Over the course of the last six games, our youth has gotten to play in some beautiful stadiums. Sacred Heart's Ballpark at Harbor Yard is always ready early in March and we usually play well in their 5,000+ seat yard. Yesterday, we had a treat in traveling to Worcester for the first time in years to take on the Holy Cross Crusaders. Their stadium at Fitton Field is just a few years old and it is a gorgeous place to play and watch a game. But the crème de la crème is undoubtedly Louisville's Jim Patterson Stadium.
I was fortunate to get a tour of the entire facility the first year we played there and was blown away. From the Diamondvision scoreboard with video, to the covered chair back seats, to the multiple plasma televisions in the clubhouse, to the perfect Field Turf and Cardinal logos everywhere you look, the folks at Louisville did it right. Their stadium is a reflection of their program, and last year, they earned their way to their first-ever trip to Omaha. Dan McDonnell's Cards represented the BIG EAST well and their program has a national reputation.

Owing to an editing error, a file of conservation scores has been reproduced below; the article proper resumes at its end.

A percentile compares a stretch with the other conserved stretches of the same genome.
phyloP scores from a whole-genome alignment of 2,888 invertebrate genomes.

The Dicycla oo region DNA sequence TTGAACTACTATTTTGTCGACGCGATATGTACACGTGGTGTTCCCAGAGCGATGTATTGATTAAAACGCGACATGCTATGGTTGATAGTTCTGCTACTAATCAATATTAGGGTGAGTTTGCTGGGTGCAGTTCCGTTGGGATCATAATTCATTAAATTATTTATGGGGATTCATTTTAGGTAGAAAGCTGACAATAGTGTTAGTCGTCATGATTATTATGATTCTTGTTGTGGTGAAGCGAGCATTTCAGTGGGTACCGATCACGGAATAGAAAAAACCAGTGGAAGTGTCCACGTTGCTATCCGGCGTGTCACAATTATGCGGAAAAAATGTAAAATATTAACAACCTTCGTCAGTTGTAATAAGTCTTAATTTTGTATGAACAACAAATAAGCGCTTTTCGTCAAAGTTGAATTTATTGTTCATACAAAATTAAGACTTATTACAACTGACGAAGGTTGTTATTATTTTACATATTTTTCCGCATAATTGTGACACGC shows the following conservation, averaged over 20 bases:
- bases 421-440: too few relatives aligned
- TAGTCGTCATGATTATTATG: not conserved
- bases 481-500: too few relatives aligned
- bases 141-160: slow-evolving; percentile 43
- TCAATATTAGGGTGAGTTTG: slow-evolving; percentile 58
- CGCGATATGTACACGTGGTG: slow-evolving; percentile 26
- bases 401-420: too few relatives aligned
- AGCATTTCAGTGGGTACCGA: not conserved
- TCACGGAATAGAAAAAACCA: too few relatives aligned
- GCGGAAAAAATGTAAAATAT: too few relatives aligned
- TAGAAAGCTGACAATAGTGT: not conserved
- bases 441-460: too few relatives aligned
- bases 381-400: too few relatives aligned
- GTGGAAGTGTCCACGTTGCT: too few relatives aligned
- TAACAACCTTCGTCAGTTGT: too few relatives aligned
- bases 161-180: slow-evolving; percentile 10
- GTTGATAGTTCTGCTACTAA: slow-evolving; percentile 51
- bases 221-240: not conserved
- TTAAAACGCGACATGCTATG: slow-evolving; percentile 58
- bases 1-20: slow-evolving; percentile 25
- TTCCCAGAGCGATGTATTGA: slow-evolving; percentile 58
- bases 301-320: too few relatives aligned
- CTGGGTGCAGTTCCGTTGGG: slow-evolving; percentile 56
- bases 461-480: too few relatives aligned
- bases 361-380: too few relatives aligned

So, we had our work cut out for us. Our rookie starting pitcher for Thursday's game missed the trip for a violation of team rules. We swung the bats okay in the series opener, but the home team exploded and got the best of us. We played better and had a chance to win on Friday but after a five run explosion in the top of the sixth, Louisville responded with six runs of their own and after an eventual 10-7 loss, we found ourselves down to the last game of the series needing a `W' to avoid a sweep.
On Saturday, Elliot Glynn gave us a quality start and David Erickson was stellar out of the pen, pitching three scoreless innings before handing the ball to our closer, Matt Karl. Matty inherited an 8-4 lead and after giving up one run to make it 8-5, we had two outs and the bases loaded. It looked like the game was in hand when a fly ball was hit toward our rightfielder, Matt Burnett. "Burn" settled under it, went to squeeze the glove and the ball fell to the turf. The Cardinals' third base coach looked like a pinwheel in a windstorm and we went from an 8-5 victory to an 8-8 tie with the go ahead run at third. Matt Karl induced a ground ball and we were in extras.